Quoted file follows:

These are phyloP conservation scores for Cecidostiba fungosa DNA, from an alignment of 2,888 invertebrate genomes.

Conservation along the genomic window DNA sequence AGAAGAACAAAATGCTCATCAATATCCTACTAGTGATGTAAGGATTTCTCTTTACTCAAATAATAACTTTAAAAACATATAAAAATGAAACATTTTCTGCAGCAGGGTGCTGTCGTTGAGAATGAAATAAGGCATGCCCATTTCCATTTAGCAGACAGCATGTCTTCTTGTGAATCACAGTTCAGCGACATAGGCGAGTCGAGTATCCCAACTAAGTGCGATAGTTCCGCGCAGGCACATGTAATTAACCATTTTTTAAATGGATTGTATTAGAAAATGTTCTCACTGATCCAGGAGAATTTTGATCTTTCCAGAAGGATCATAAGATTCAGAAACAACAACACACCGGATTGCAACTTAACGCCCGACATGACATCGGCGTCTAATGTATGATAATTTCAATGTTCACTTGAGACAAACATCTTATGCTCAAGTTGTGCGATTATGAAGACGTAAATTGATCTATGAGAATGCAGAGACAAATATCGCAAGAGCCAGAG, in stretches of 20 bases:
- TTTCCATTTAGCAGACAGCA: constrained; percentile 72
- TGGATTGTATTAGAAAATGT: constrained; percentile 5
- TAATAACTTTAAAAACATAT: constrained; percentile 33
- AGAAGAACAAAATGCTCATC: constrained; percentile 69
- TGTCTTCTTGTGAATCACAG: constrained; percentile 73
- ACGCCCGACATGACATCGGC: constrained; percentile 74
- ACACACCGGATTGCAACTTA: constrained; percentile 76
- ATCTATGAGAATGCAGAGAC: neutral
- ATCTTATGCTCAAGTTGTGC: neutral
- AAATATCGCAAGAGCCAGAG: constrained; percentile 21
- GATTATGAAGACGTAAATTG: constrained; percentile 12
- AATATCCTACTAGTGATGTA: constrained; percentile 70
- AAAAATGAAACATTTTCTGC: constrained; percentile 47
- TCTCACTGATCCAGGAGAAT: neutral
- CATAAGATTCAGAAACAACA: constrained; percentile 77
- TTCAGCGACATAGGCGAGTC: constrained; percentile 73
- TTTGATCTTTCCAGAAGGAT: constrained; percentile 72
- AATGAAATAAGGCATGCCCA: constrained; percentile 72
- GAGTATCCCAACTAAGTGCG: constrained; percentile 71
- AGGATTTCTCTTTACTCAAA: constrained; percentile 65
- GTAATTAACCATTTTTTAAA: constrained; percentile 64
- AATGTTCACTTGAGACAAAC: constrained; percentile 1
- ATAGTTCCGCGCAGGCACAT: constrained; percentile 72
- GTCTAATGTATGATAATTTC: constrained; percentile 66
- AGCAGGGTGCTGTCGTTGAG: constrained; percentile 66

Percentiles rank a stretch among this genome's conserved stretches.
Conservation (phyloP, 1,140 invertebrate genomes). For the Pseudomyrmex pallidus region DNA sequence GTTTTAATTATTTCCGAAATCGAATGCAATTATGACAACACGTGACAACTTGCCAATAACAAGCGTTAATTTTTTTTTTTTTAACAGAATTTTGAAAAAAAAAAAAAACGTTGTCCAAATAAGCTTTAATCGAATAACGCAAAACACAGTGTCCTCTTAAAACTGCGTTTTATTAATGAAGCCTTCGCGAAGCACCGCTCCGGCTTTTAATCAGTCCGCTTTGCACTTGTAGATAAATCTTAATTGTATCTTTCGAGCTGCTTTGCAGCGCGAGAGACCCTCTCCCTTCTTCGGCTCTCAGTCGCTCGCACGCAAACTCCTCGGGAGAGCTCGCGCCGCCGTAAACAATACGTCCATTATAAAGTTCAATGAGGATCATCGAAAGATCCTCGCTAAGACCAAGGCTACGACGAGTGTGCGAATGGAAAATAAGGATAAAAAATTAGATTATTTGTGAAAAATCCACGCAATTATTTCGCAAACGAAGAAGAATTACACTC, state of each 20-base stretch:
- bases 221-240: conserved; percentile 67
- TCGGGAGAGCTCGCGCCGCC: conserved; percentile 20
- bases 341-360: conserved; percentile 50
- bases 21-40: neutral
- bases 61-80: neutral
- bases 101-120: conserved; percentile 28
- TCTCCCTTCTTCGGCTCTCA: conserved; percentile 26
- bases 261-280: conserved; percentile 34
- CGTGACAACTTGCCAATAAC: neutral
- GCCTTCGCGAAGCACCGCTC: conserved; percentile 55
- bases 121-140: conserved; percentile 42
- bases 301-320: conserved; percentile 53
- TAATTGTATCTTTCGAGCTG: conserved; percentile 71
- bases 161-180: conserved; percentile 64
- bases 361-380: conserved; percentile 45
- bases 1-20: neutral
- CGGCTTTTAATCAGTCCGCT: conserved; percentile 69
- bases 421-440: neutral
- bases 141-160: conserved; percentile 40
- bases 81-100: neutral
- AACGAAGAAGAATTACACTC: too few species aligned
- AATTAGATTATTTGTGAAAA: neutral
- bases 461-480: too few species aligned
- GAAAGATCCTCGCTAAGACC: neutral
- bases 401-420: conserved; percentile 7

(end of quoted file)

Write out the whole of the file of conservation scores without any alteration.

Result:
These are phyloP conservation scores for Cecidostiba fungosa DNA, from an alignment of 2,888 invertebrate genomes.

Conservation along the genomic window DNA sequence AGAAGAACAAAATGCTCATCAATATCCTACTAGTGATGTAAGGATTTCTCTTTACTCAAATAATAACTTTAAAAACATATAAAAATGAAACATTTTCTGCAGCAGGGTGCTGTCGTTGAGAATGAAATAAGGCATGCCCATTTCCATTTAGCAGACAGCATGTCTTCTTGTGAATCACAGTTCAGCGACATAGGCGAGTCGAGTATCCCAACTAAGTGCGATAGTTCCGCGCAGGCACATGTAATTAACCATTTTTTAAATGGATTGTATTAGAAAATGTTCTCACTGATCCAGGAGAATTTTGATCTTTCCAGAAGGATCATAAGATTCAGAAACAACAACACACCGGATTGCAACTTAACGCCCGACATGACATCGGCGTCTAATGTATGATAATTTCAATGTTCACTTGAGACAAACATCTTATGCTCAAGTTGTGCGATTATGAAGACGTAAATTGATCTATGAGAATGCAGAGACAAATATCGCAAGAGCCAGAG, in stretches of 20 bases:
- TTTCCATTTAGCAGACAGCA: constrained; percentile 72
- TGGATTGTATTAGAAAATGT: constrained; percentile 5
- TAATAACTTTAAAAACATAT: constrained; percentile 33
- AGAAGAACAAAATGCTCATC: constrained; percentile 69
- TGTCTTCTTGTGAATCACAG: constrained; percentile 73
- ACGCCCGACATGACATCGGC: constrained; percentile 74
- ACACACCGGATTGCAACTTA: constrained; percentile 76
- ATCTATGAGAATGCAGAGAC: neutral
- ATCTTATGCTCAAGTTGTGC: neutral
- AAATATCGCAAGAGCCAGAG: constrained; percentile 21
- GATTATGAAGACGTAAATTG: constrained; percentile 12
- AATATCCTACTAGTGATGTA: constrained; percentile 70
- AAAAATGAAACATTTTCTGC: constrained; percentile 47
- TCTCACTGATCCAGGAGAAT: neutral
- CATAAGATTCAGAAACAACA: constrained; percentile 77
- TTCAGCGACATAGGCGAGTC: constrained; percentile 73
- TTTGATCTTTCCAGAAGGAT: constrained; percentile 72
- AATGAAATAAGGCATGCCCA: constrained; percentile 72
- GAGTATCCCAACTAAGTGCG: constrained; percentile 71
- AGGATTTCTCTTTACTCAAA: constrained; percentile 65
- GTAATTAACCATTTTTTAAA: constrained; percentile 64
- AATGTTCACTTGAGACAAAC: constrained; percentile 1
- ATAGTTCCGCGCAGGCACAT: constrained; percentile 72
- GTCTAATGTATGATAATTTC: constrained; percentile 66
- AGCAGGGTGCTGTCGTTGAG: constrained; percentile 66

Percentiles rank a stretch among this genome's conserved stretches.
Conservation (phyloP, 1,140 invertebrate genomes). For the Pseudomyrmex pallidus region DNA sequence GTTTTAATTATTTCCGAAATCGAATGCAATTATGACAACACGTGACAACTTGCCAATAACAAGCGTTAATTTTTTTTTTTTTAACAGAATTTTGAAAAAAAAAAAAAACGTTGTCCAAATAAGCTTTAATCGAATAACGCAAAACACAGTGTCCTCTTAAAACTGCGTTTTATTAATGAAGCCTTCGCGAAGCACCGCTCCGGCTTTTAATCAGTCCGCTTTGCACTTGTAGATAAATCTTAATTGTATCTTTCGAGCTGCTTTGCAGCGCGAGAGACCCTCTCCCTTCTTCGGCTCTCAGTCGCTCGCACGCAAACTCCTCGGGAGAGCTCGCGCCGCCGTAAACAATACGTCCATTATAAAGTTCAATGAGGATCATCGAAAGATCCTCGCTAAGACCAAGGCTACGACGAGTGTGCGAATGGAAAATAAGGATAAAAAATTAGATTATTTGTGAAAAATCCACGCAATTATTTCGCAAACGAAGAAGAATTACACTC, state of each 20-base stretch:
- bases 221-240: conserved; percentile 67
- TCGGGAGAGCTCGCGCCGCC: conserved; percentile 20
- bases 341-360: conserved; percentile 50
- bases 21-40: neutral
- bases 61-80: neutral
- bases 101-120: conserved; percentile 28
- TCTCCCTTCTTCGGCTCTCA: conserved; percentile 26
- bases 261-280: conserved; percentile 34
- CGTGACAACTTGCCAATAAC: neutral
- GCCTTCGCGAAGCACCGCTC: conserved; percentile 55
- bases 121-140: conserved; percentile 42
- bases 301-320: conserved; percentile 53
- TAATTGTATCTTTCGAGCTG: conserved; percentile 71
- bases 161-180: conserved; percentile 64
- bases 361-380: conserved; percentile 45
- bases 1-20: neutral
- CGGCTTTTAATCAGTCCGCT: conserved; percentile 69
- bases 421-440: neutral
- bases 141-160: conserved; percentile 40
- bases 81-100: neutral
- AACGAAGAAGAATTACACTC: too few species aligned
- AATTAGATTATTTGTGAAAA: neutral
- bases 461-480: too few species aligned
- GAAAGATCCTCGCTAAGACC: neutral
- bases 401-420: conserved; percentile 7